Gramma Buns

Every family should have something that passes from generation to generation.  I watched my grandma make these buns.  I hope she watched her grandma make these buns too.  When we were kids, in the 60’s, almost every summer included a road trip to Pennsylvania to visit the relatives.  These are memories I cherish- from watching jam being made, to picking apples for applesauce, to making cherry pies.  The smells of bread baking in Grandmas kitchen was the best.  She always had a little salad plate or saucer with soft butter.  And you could find grape jelly or cherry jam in the cool cellar. 

I hope my kids and their kids will remember my kitchen sights and sounds and smells like that.  When I married, my new Gramma Peg made Gramma buns too!  They looked the same and smelled the same- so I just had to call these Gramma buns!  She had her sons come over on baking day to do the kneading.  Maybe she needed the muscle and maybe she just liked the company.  There is some type of happiness that exists only in the kitchen, sharing each other and making deliciousness. 

Some day, when you are lucky enough to be surrounded with friends and family- make a batch of gramma buns. 

Scald 2 cups of milk- that means heat it til it forms a skin on top- but NOT til it boils.  Turn off pan and add 1/2 cup sugar. 2 tsp. salt and a stick of margarine or butter (or lard, or oil), let cool and add 2 eggs.   Proof your yeast in a bowl with 1 cup warm water.  Measure out 7 cups of flour in a large bowl.  Mix the yeast mixture into the milk mixture and add to the flour.  Stir until well mixed and then knead, adding flour as necessary.  You could try calling on someone to knead, but I have the KitchenAid to do that part.  Add more flour as necessary- you dont’ want it clammy.  Clean out your large bowl, wipe with a little oil and put the dough in to rise.  Cover with a clean dish cloth, let rise 1 1/2 hours.  Punch down.  Rise again 1 hour.  Shape into buns and place on greased cookie sheets with sides.  I use a size slightly larger than a golf ball.  Leave 2 inches between dough buns.  Cover and let rise 1 1/2 hours again.  Bake at 400 about 10-15 minutes when light brown and a slight tap lets you see they are done and not spongey.   Brush with oleo while hot to give that nice gramma shine.  Let the memories begin.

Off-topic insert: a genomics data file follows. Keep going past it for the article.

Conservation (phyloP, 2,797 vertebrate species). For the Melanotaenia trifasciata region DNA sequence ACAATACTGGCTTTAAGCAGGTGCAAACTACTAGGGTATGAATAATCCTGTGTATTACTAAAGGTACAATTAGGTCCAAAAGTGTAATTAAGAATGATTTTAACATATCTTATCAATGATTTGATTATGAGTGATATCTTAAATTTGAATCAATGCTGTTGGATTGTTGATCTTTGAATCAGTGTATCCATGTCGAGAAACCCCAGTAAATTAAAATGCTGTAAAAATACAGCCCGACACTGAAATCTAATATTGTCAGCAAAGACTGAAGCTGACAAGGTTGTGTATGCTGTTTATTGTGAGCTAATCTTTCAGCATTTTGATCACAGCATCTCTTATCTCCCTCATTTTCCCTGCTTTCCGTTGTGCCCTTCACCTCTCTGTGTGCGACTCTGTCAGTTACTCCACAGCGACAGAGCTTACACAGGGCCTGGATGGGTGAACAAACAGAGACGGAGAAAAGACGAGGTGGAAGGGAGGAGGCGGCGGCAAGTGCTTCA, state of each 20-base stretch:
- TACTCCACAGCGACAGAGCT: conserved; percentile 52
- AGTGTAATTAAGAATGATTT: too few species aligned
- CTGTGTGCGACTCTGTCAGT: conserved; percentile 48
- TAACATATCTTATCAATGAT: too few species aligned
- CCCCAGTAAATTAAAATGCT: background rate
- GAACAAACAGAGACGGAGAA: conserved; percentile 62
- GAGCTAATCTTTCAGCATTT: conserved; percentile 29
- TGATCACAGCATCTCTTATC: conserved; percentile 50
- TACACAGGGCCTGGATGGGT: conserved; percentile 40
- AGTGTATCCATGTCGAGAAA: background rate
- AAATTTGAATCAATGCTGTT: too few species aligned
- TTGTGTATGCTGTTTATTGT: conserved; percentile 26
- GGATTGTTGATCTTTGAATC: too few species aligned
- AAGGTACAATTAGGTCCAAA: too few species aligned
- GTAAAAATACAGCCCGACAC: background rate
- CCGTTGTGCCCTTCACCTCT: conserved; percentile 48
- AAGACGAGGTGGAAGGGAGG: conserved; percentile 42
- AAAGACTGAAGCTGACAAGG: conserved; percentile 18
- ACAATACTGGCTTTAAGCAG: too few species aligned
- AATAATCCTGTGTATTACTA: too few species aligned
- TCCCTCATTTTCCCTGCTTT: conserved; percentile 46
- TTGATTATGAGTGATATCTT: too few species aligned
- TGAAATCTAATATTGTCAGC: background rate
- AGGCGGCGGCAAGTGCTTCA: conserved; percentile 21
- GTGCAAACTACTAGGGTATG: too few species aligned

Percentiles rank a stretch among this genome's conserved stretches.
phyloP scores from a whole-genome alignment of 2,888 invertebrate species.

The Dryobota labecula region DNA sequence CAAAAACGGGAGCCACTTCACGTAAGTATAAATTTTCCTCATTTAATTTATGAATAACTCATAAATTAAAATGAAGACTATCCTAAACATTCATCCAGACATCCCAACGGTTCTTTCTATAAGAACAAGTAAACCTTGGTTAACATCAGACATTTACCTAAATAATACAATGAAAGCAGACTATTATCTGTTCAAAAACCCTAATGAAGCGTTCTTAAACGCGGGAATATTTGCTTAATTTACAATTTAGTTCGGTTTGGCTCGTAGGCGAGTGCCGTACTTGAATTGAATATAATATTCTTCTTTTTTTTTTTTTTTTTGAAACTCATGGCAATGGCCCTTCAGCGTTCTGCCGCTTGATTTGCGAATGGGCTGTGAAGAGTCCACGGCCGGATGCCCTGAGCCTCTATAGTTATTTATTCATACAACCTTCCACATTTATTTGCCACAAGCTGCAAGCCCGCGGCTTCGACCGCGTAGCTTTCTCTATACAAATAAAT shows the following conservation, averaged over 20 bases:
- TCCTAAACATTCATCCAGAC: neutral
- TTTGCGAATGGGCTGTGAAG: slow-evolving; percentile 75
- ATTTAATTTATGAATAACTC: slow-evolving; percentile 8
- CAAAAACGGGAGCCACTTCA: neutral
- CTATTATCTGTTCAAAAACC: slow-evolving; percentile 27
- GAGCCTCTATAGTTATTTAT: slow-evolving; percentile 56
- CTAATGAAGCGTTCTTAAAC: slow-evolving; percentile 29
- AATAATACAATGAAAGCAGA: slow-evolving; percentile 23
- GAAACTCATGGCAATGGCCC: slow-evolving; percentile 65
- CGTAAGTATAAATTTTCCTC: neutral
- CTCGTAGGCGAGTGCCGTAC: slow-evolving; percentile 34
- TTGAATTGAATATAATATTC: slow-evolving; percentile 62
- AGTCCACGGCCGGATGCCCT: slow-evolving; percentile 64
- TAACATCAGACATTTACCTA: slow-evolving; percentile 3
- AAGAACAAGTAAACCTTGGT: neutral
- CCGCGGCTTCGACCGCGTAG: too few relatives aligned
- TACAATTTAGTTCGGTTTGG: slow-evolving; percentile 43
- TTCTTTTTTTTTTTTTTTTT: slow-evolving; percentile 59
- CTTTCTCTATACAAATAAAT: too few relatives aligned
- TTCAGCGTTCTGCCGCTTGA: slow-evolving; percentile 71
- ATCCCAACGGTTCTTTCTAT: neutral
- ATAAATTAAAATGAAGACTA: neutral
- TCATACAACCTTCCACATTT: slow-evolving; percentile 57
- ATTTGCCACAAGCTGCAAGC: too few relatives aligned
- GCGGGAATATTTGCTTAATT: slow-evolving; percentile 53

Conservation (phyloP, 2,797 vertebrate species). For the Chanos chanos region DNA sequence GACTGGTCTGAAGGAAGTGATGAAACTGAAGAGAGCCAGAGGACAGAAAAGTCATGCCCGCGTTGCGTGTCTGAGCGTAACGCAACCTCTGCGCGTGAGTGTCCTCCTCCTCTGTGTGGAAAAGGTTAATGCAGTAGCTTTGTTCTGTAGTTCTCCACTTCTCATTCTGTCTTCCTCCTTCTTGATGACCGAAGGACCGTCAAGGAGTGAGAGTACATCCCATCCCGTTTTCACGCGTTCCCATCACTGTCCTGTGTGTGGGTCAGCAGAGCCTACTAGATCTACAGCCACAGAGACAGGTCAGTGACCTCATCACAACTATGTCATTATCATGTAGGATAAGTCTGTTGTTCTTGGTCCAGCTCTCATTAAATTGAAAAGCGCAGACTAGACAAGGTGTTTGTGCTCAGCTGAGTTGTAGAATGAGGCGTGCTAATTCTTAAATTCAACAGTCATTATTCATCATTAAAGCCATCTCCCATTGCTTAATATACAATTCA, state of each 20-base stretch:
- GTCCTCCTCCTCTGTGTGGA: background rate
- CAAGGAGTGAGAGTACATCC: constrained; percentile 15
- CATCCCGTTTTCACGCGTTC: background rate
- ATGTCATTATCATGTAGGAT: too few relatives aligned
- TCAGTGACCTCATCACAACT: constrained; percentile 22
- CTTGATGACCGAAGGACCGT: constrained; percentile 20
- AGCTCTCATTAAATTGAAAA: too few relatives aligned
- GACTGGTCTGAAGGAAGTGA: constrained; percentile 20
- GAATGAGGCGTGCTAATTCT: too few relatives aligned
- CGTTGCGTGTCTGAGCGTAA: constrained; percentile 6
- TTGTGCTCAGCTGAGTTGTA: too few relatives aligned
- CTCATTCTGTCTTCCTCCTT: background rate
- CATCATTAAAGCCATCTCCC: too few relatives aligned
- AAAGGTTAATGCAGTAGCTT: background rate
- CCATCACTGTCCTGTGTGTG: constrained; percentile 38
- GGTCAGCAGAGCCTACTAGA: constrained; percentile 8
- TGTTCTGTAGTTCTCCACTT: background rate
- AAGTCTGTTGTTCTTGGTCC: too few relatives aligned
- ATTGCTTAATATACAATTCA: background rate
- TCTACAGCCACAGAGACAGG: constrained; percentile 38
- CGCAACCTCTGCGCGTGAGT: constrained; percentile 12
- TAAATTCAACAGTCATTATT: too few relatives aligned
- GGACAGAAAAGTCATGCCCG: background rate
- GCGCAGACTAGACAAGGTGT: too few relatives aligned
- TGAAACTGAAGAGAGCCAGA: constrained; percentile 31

• 7 cups unbleached white flour and more for kneading
  • 1 cup warm water
  • 4 tsp active dry yeast
  • 2 eggs
  • 1/2 cup sugar
  • 2 cups milk
  • 2 tsp salt
  • 1/2 cup oil, lard, margarine or butter

Grandma Meyers and Aunt Carrie (owned dairy farm)

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